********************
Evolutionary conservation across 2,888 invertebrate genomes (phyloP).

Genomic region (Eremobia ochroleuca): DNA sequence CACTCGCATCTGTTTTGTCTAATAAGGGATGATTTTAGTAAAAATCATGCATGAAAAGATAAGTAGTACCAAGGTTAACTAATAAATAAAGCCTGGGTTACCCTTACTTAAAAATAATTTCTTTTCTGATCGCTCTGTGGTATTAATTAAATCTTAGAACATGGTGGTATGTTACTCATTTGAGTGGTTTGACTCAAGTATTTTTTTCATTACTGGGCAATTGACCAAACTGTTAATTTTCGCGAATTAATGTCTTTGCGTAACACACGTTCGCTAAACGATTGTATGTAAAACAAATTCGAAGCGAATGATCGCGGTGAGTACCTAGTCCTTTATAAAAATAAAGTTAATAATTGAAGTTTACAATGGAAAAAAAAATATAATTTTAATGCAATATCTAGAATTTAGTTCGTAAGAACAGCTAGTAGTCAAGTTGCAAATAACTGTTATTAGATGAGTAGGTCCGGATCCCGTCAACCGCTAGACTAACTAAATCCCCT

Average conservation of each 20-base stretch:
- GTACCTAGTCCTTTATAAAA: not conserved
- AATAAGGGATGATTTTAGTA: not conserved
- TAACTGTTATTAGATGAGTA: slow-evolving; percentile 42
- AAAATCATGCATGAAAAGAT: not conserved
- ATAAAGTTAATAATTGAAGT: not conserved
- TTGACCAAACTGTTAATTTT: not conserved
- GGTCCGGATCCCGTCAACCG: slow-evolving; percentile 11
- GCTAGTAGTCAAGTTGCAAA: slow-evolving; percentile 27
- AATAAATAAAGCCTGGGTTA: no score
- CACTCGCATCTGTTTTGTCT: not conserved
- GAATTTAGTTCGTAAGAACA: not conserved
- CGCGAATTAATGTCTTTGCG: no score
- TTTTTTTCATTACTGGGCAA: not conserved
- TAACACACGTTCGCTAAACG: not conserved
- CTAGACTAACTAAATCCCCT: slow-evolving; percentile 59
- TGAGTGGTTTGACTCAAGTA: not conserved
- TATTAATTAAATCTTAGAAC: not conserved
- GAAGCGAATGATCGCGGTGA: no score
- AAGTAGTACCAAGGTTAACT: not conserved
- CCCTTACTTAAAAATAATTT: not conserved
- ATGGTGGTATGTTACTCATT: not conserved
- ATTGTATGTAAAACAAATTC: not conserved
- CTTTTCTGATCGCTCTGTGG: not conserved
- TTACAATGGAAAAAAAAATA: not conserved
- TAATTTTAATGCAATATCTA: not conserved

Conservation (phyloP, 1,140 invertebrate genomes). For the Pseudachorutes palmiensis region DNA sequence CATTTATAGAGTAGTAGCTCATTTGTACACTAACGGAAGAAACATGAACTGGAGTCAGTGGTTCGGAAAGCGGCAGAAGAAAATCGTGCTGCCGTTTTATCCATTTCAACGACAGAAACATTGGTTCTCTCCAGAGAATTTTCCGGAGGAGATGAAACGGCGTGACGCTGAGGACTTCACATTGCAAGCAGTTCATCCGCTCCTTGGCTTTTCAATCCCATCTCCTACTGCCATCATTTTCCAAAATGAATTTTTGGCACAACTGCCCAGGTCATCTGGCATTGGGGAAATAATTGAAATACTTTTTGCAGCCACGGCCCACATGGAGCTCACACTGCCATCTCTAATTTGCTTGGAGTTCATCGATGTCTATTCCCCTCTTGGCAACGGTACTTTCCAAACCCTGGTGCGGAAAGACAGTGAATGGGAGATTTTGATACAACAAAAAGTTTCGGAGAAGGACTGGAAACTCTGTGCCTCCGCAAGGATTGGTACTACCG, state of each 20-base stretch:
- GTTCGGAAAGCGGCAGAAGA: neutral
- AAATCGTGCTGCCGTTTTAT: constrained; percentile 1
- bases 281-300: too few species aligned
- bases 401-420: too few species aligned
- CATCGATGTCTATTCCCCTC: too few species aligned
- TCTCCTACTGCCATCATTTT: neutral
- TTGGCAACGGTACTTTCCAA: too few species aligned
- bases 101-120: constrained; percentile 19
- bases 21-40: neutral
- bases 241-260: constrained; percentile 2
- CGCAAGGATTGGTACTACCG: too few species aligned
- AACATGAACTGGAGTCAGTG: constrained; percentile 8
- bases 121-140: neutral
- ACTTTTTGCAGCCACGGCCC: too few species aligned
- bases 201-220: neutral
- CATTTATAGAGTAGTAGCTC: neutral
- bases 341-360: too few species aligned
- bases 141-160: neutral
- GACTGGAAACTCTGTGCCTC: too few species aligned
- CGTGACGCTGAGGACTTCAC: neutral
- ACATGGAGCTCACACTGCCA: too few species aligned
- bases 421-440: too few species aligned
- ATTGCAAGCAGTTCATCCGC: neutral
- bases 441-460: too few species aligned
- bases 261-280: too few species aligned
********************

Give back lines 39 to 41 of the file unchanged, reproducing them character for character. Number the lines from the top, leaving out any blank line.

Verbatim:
- bases 241-260: constrained; percentile 2
- CGCAAGGATTGGTACTACCG: too few species aligned
- AACATGAACTGGAGTCAGTG: constrained; percentile 8